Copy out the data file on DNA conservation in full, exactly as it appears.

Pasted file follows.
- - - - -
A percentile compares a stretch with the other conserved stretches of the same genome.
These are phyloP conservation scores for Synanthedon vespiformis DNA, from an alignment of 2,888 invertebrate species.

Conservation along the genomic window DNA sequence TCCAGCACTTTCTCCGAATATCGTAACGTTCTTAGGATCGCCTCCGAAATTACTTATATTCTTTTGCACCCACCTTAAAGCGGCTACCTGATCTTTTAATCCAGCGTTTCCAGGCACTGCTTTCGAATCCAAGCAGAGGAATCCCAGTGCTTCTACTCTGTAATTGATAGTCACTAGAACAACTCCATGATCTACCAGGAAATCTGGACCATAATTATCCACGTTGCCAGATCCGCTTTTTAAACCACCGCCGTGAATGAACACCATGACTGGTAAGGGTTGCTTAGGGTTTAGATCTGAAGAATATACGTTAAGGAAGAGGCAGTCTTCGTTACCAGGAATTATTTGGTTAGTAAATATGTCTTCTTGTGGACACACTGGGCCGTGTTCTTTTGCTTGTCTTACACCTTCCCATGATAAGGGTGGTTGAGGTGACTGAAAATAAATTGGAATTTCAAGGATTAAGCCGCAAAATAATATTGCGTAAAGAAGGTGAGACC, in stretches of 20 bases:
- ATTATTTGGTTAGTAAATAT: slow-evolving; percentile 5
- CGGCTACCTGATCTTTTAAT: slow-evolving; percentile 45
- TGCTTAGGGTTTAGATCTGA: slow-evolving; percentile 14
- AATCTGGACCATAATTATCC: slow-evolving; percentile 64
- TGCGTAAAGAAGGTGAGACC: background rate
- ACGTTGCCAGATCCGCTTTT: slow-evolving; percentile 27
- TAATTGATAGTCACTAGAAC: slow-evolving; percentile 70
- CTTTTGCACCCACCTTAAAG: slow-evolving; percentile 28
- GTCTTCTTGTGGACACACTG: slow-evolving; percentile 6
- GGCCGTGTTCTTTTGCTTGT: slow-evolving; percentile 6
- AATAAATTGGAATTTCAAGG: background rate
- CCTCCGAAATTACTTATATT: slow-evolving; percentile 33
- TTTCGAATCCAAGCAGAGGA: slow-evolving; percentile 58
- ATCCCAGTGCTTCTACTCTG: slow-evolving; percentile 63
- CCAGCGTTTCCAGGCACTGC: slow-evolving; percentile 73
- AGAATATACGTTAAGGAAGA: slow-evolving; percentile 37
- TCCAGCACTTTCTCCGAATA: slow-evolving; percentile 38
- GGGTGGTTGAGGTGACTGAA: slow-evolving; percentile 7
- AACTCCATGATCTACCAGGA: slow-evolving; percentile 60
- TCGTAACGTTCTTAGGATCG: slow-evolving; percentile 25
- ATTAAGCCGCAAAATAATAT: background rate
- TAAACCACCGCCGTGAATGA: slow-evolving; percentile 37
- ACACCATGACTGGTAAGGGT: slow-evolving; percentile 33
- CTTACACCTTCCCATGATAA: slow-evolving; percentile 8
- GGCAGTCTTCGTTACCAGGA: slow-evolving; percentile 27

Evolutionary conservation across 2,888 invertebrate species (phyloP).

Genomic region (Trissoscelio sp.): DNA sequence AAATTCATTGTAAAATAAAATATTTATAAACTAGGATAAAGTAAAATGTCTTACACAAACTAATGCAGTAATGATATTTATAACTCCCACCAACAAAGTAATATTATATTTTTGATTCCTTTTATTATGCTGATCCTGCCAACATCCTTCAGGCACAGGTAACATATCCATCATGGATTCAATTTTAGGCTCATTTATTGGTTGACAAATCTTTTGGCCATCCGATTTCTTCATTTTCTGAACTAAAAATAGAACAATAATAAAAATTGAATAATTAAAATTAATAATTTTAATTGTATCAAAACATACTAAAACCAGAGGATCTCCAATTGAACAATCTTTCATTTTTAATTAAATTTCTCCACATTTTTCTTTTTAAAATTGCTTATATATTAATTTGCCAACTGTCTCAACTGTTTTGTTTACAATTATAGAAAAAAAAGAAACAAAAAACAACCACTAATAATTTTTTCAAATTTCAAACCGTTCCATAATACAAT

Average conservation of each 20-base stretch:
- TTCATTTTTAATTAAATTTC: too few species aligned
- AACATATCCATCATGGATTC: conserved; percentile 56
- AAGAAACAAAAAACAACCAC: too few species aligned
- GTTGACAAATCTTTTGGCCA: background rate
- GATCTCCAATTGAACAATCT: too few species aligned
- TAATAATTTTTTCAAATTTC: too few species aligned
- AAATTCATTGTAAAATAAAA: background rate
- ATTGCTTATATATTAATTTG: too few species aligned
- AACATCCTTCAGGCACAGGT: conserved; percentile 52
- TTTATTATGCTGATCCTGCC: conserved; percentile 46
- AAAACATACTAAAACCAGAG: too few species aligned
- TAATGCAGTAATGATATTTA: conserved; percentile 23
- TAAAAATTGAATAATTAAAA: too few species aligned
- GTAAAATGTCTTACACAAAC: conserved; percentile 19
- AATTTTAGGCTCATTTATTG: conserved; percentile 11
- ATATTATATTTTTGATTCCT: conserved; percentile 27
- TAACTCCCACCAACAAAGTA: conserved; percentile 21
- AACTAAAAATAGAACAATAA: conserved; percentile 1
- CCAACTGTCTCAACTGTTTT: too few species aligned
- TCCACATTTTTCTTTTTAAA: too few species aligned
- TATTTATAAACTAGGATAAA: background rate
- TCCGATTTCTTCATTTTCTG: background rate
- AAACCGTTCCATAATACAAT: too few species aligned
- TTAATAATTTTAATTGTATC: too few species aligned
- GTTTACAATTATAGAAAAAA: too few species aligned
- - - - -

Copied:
A percentile compares a stretch with the other conserved stretches of the same genome.
These are phyloP conservation scores for Synanthedon vespiformis DNA, from an alignment of 2,888 invertebrate species.

Conservation along the genomic window DNA sequence TCCAGCACTTTCTCCGAATATCGTAACGTTCTTAGGATCGCCTCCGAAATTACTTATATTCTTTTGCACCCACCTTAAAGCGGCTACCTGATCTTTTAATCCAGCGTTTCCAGGCACTGCTTTCGAATCCAAGCAGAGGAATCCCAGTGCTTCTACTCTGTAATTGATAGTCACTAGAACAACTCCATGATCTACCAGGAAATCTGGACCATAATTATCCACGTTGCCAGATCCGCTTTTTAAACCACCGCCGTGAATGAACACCATGACTGGTAAGGGTTGCTTAGGGTTTAGATCTGAAGAATATACGTTAAGGAAGAGGCAGTCTTCGTTACCAGGAATTATTTGGTTAGTAAATATGTCTTCTTGTGGACACACTGGGCCGTGTTCTTTTGCTTGTCTTACACCTTCCCATGATAAGGGTGGTTGAGGTGACTGAAAATAAATTGGAATTTCAAGGATTAAGCCGCAAAATAATATTGCGTAAAGAAGGTGAGACC, in stretches of 20 bases:
- ATTATTTGGTTAGTAAATAT: slow-evolving; percentile 5
- CGGCTACCTGATCTTTTAAT: slow-evolving; percentile 45
- TGCTTAGGGTTTAGATCTGA: slow-evolving; percentile 14
- AATCTGGACCATAATTATCC: slow-evolving; percentile 64
- TGCGTAAAGAAGGTGAGACC: background rate
- ACGTTGCCAGATCCGCTTTT: slow-evolving; percentile 27
- TAATTGATAGTCACTAGAAC: slow-evolving; percentile 70
- CTTTTGCACCCACCTTAAAG: slow-evolving; percentile 28
- GTCTTCTTGTGGACACACTG: slow-evolving; percentile 6
- GGCCGTGTTCTTTTGCTTGT: slow-evolving; percentile 6
- AATAAATTGGAATTTCAAGG: background rate
- CCTCCGAAATTACTTATATT: slow-evolving; percentile 33
- TTTCGAATCCAAGCAGAGGA: slow-evolving; percentile 58
- ATCCCAGTGCTTCTACTCTG: slow-evolving; percentile 63
- CCAGCGTTTCCAGGCACTGC: slow-evolving; percentile 73
- AGAATATACGTTAAGGAAGA: slow-evolving; percentile 37
- TCCAGCACTTTCTCCGAATA: slow-evolving; percentile 38
- GGGTGGTTGAGGTGACTGAA: slow-evolving; percentile 7
- AACTCCATGATCTACCAGGA: slow-evolving; percentile 60
- TCGTAACGTTCTTAGGATCG: slow-evolving; percentile 25
- ATTAAGCCGCAAAATAATAT: background rate
- TAAACCACCGCCGTGAATGA: slow-evolving; percentile 37
- ACACCATGACTGGTAAGGGT: slow-evolving; percentile 33
- CTTACACCTTCCCATGATAA: slow-evolving; percentile 8
- GGCAGTCTTCGTTACCAGGA: slow-evolving; percentile 27

Evolutionary conservation across 2,888 invertebrate species (phyloP).

Genomic region (Trissoscelio sp.): DNA sequence AAATTCATTGTAAAATAAAATATTTATAAACTAGGATAAAGTAAAATGTCTTACACAAACTAATGCAGTAATGATATTTATAACTCCCACCAACAAAGTAATATTATATTTTTGATTCCTTTTATTATGCTGATCCTGCCAACATCCTTCAGGCACAGGTAACATATCCATCATGGATTCAATTTTAGGCTCATTTATTGGTTGACAAATCTTTTGGCCATCCGATTTCTTCATTTTCTGAACTAAAAATAGAACAATAATAAAAATTGAATAATTAAAATTAATAATTTTAATTGTATCAAAACATACTAAAACCAGAGGATCTCCAATTGAACAATCTTTCATTTTTAATTAAATTTCTCCACATTTTTCTTTTTAAAATTGCTTATATATTAATTTGCCAACTGTCTCAACTGTTTTGTTTACAATTATAGAAAAAAAAGAAACAAAAAACAACCACTAATAATTTTTTCAAATTTCAAACCGTTCCATAATACAAT

Average conservation of each 20-base stretch:
- TTCATTTTTAATTAAATTTC: too few species aligned
- AACATATCCATCATGGATTC: conserved; percentile 56
- AAGAAACAAAAAACAACCAC: too few species aligned
- GTTGACAAATCTTTTGGCCA: background rate
- GATCTCCAATTGAACAATCT: too few species aligned
- TAATAATTTTTTCAAATTTC: too few species aligned
- AAATTCATTGTAAAATAAAA: background rate
- ATTGCTTATATATTAATTTG: too few species aligned
- AACATCCTTCAGGCACAGGT: conserved; percentile 52
- TTTATTATGCTGATCCTGCC: conserved; percentile 46
- AAAACATACTAAAACCAGAG: too few species aligned
- TAATGCAGTAATGATATTTA: conserved; percentile 23
- TAAAAATTGAATAATTAAAA: too few species aligned
- GTAAAATGTCTTACACAAAC: conserved; percentile 19
- AATTTTAGGCTCATTTATTG: conserved; percentile 11
- ATATTATATTTTTGATTCCT: conserved; percentile 27
- TAACTCCCACCAACAAAGTA: conserved; percentile 21
- AACTAAAAATAGAACAATAA: conserved; percentile 1
- CCAACTGTCTCAACTGTTTT: too few species aligned
- TCCACATTTTTCTTTTTAAA: too few species aligned
- TATTTATAAACTAGGATAAA: background rate
- TCCGATTTCTTCATTTTCTG: background rate
- AAACCGTTCCATAATACAAT: too few species aligned
- TTAATAATTTTAATTGTATC: too few species aligned
- GTTTACAATTATAGAAAAAA: too few species aligned